I've been battling high nitrates in the tank (I think due to excess organics which I've now cleaned up) but now it appears to be under control (5-10ppm). Because of the high nitrate and slow growth, I was only dosing a 1/2 thrive dose per week because I'm trying to prevent algae breakouts from occurring. I figured the slow growth meant the plants weren't using much nutrients so didn't want to over fertilize. Now I'm wondering if limiting my dosing is what's caused the slow growth. I'm not seeing any obvious signs of deficiency in the growth, just slow.
So how do I know when I need to dose more for the plants, vs dose less to not overload the system and cause algae? Currently I only see a little green alage on some driftwood and otherwise just diatoms on my SR and some slower growing rotala stems.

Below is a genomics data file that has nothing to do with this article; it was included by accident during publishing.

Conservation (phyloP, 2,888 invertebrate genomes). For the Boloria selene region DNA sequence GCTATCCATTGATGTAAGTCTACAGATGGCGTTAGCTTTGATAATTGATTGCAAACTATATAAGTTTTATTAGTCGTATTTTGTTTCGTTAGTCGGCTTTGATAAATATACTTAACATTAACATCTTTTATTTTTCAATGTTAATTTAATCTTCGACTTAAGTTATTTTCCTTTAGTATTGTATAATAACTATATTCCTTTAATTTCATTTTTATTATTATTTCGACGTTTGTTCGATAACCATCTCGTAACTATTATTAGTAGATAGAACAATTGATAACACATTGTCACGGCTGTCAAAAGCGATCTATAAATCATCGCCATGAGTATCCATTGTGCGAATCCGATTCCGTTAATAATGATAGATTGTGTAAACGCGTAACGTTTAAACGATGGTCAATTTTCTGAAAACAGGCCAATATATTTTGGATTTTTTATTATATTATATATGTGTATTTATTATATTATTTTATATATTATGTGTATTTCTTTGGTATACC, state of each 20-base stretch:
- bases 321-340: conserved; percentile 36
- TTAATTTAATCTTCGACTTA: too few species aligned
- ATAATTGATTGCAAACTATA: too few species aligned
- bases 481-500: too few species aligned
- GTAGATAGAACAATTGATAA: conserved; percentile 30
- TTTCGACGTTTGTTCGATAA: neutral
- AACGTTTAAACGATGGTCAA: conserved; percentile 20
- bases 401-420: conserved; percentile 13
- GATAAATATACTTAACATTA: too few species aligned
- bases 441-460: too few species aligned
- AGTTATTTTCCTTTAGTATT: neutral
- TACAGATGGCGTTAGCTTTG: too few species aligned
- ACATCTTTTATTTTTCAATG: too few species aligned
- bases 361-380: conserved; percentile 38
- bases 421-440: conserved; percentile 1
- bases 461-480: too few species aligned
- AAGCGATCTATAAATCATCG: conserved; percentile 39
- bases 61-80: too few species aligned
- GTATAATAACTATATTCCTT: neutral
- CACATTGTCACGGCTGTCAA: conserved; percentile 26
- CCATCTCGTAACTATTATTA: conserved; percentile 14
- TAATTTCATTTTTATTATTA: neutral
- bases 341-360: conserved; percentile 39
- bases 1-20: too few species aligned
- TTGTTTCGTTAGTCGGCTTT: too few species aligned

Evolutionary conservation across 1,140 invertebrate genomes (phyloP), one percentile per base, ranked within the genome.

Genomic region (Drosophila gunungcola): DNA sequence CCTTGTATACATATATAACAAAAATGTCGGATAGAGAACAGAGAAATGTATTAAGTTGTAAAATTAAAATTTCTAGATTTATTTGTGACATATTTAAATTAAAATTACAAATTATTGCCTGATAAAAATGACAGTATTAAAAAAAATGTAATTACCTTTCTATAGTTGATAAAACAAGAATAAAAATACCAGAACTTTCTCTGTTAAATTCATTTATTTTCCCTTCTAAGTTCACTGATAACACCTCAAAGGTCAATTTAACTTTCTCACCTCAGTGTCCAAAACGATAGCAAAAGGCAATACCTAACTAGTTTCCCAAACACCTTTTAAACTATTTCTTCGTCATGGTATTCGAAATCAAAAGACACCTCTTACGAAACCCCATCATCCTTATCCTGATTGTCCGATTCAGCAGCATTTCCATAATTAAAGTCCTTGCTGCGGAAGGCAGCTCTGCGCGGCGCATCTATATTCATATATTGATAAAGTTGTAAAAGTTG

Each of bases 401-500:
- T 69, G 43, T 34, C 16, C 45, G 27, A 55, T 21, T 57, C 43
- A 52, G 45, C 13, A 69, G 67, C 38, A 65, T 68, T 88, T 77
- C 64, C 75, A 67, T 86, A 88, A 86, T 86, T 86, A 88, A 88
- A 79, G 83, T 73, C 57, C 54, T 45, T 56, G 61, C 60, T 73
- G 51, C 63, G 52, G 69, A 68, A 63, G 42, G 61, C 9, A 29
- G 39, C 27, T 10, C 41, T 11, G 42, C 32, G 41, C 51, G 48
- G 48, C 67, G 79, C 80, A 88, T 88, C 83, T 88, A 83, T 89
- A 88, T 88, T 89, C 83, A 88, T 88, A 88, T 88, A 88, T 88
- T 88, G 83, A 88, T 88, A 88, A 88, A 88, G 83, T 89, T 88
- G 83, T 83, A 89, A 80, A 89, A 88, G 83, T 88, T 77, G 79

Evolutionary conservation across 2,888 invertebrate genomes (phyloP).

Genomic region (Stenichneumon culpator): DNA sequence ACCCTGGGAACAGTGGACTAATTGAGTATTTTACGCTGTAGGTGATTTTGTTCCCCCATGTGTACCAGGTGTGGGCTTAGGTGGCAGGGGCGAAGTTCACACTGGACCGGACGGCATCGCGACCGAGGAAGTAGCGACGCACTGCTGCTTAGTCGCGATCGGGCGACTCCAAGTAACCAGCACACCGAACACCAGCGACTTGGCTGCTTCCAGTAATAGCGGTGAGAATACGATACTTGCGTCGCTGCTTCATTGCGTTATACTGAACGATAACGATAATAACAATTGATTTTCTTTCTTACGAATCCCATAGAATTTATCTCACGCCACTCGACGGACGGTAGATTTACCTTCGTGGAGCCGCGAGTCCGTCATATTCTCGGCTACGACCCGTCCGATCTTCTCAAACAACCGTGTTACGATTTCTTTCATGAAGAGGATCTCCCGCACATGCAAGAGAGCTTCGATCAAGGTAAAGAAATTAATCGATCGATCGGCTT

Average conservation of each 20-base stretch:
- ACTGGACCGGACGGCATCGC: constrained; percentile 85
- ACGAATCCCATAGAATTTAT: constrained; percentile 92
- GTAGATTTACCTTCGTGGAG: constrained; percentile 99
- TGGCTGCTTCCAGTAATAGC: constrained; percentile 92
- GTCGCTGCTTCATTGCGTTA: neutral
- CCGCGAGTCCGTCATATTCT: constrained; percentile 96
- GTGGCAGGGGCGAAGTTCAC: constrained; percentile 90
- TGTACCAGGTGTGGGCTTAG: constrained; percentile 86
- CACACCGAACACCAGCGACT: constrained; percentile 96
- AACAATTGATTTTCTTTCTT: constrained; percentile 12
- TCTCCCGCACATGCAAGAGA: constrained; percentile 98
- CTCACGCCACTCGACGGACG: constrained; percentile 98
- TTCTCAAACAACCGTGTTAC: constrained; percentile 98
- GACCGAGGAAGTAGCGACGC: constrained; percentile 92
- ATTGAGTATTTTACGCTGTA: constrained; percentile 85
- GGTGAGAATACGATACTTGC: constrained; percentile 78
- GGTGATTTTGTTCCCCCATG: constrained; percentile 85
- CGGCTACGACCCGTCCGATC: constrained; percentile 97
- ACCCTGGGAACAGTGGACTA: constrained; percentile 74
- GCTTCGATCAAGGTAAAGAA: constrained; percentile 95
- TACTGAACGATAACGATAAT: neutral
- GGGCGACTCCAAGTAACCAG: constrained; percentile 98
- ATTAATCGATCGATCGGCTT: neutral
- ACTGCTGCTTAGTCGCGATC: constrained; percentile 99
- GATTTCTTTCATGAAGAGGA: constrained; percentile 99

What was the NO3 reading when you considered it "high"?? Most with "Dutch" type tanks keep it quite a bit higher than that. Remember, the more light and more CO2 you provide the higher need for nutrients.
At 5 - 10 ppm NO3 my tank would hate me. Plants would be stalled, in poor health, and a target for algae. Strong well fed plants are easily the best defense against algae.
You also make an assumption that more ferts will cause algae. That has not been my experience, or the experience of many others in the hobby. IMO, too few ferts is much more likely to bring on algae than too many. Think providing plants all they need, not defeating algae.
As to your dosing level, I have no idea as you don't say what size your "dose" of Thrive is. And most people won't take the time to look it up and try to figure it out. You are better off starting to think in terms of ppm of NO3/PO4/K.....and micros too. It's the universal language, and will help people help you.
As to slow growth, if plants are healthy I would not be to worried about the growth rate.
Any pics of the tank? A picture is worth a thousand words and again will help others help you.